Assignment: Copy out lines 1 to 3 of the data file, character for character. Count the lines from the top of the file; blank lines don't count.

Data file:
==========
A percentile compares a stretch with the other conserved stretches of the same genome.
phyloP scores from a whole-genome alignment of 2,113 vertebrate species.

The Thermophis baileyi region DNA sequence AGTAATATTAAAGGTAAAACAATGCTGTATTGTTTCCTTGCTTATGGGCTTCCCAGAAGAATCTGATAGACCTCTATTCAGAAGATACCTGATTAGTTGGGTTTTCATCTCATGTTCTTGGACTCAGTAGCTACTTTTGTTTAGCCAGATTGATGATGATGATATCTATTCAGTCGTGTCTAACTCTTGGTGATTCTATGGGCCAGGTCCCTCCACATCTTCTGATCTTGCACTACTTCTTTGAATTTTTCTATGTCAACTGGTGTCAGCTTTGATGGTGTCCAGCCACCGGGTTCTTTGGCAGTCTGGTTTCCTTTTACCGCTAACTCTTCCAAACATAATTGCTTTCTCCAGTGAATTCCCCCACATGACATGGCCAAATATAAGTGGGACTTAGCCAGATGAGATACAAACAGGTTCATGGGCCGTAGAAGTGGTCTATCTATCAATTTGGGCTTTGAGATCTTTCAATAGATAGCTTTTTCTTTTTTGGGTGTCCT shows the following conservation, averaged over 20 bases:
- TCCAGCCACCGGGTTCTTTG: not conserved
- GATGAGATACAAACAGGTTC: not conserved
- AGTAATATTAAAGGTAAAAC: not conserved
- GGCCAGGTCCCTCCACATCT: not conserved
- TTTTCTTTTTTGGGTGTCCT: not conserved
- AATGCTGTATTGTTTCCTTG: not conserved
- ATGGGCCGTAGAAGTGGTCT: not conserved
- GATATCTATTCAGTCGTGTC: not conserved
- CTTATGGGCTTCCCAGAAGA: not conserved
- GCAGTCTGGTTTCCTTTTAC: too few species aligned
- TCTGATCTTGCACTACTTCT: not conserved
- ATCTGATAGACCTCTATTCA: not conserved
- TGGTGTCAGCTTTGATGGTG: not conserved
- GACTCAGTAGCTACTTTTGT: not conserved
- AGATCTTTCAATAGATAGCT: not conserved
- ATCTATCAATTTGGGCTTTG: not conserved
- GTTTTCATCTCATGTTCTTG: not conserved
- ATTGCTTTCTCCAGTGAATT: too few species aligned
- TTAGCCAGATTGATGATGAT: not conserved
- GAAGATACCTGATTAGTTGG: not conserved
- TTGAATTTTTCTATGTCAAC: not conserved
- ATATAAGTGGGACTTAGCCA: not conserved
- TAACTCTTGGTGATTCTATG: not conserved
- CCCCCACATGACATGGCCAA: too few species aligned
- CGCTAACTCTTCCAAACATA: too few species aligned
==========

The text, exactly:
A percentile compares a stretch with the other conserved stretches of the same genome.
phyloP scores from a whole-genome alignment of 2,113 vertebrate species.

The Thermophis baileyi region DNA sequence AGTAATATTAAAGGTAAAACAATGCTGTATTGTTTCCTTGCTTATGGGCTTCCCAGAAGAATCTGATAGACCTCTATTCAGAAGATACCTGATTAGTTGGGTTTTCATCTCATGTTCTTGGACTCAGTAGCTACTTTTGTTTAGCCAGATTGATGATGATGATATCTATTCAGTCGTGTCTAACTCTTGGTGATTCTATGGGCCAGGTCCCTCCACATCTTCTGATCTTGCACTACTTCTTTGAATTTTTCTATGTCAACTGGTGTCAGCTTTGATGGTGTCCAGCCACCGGGTTCTTTGGCAGTCTGGTTTCCTTTTACCGCTAACTCTTCCAAACATAATTGCTTTCTCCAGTGAATTCCCCCACATGACATGGCCAAATATAAGTGGGACTTAGCCAGATGAGATACAAACAGGTTCATGGGCCGTAGAAGTGGTCTATCTATCAATTTGGGCTTTGAGATCTTTCAATAGATAGCTTTTTCTTTTTTGGGTGTCCT shows the following conservation, averaged over 20 bases: